Wed Feb 5,11:08 PM ET
HIGH POINT, N.C. - A congressman who heads a homeland security subcommittee said on a radio call-in program that he agreed with the internment of Japanese-Americans during World War II.
Rep. Howard Coble (news, bio, voting record), R-N.C., made the remark Tuesday on WKZL-FM when a caller suggested Arabs in the United States should be confined. Another congressman who was interned as a child criticized Coble for the comment, as did advocacy groups.
Coble, chairman of the Judiciary Subcommittee on Crime, Terrorism and Homeland Security, said he didn't agree with the caller but did agree with President Franklin D. Roosevelt, who established the internment camps.
"We were at war. They (Japanese-Americans) were an endangered species," Coble said. "For many of these Japanese-Americans, it wasn't safe for them to be on the street."
Like most Arab-Americans today, Coble said, most Japanese-Americans during World War II were not America's enemies.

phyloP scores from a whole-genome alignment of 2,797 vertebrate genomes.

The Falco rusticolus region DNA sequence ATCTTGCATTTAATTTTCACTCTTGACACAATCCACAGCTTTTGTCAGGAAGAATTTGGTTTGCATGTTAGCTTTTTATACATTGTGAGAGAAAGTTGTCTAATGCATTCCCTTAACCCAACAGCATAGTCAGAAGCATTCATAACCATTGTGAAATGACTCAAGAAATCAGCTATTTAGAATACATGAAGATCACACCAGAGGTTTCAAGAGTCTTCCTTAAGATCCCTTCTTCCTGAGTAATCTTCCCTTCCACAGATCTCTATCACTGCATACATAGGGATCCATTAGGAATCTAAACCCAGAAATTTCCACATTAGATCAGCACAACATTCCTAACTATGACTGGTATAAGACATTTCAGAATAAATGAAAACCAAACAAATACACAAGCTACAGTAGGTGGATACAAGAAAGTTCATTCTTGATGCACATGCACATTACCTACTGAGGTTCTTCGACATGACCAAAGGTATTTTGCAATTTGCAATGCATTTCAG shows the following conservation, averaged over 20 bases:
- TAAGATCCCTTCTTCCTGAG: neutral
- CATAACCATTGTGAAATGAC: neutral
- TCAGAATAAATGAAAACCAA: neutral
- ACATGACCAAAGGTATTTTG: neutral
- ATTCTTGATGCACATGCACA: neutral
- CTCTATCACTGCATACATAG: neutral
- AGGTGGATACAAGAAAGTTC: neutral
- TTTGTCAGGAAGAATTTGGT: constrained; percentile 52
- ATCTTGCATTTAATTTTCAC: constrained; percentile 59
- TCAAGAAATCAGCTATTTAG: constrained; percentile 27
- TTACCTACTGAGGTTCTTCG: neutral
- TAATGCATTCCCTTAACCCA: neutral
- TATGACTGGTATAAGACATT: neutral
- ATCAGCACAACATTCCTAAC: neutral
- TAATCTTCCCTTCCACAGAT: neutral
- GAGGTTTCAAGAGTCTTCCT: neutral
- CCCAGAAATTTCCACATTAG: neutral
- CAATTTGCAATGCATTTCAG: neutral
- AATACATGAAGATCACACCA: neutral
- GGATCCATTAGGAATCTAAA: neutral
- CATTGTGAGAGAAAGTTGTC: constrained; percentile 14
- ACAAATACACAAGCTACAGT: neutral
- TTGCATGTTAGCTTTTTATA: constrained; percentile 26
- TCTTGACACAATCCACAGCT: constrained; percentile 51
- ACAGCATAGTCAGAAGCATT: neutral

Still, Coble said, Roosevelt had to consider the nation's security.
"Some probably were intent on doing harm to us," he said, "just as some of these Arab-Americans are probably intent on doing harm to us."
Rep. Mike Honda, D-Calif., a Japanese-American who spent his early childhood with his family in an internment camp during World War II, said he spoke with Coble on Wednesday to learn more about his views.
"I'm disappointed that he really doesn't understand the impact of what he said," Honda said. "With his leadership position in Congress, that kind of lack of understanding can lead people down the wrong path."
The Japanese American Citizens League asked Coble to apologize and said he should be removed from his committee chairmanship.
"We are flabbergasted that a man who supports racial profiling and ethnic scapegoating" chairs the subcommittee, the group's national executive director, John Tateishi, said in a statement Wednesday.
The Council on American-Islamic Relations demanded that Coble explain his remarks. Spokesman Ibrahim Hooper said the comments were "particularly disturbing."
In 1988, President Reagan signed a bill authorizing reparations of $20,000 for each surviving camp veteran.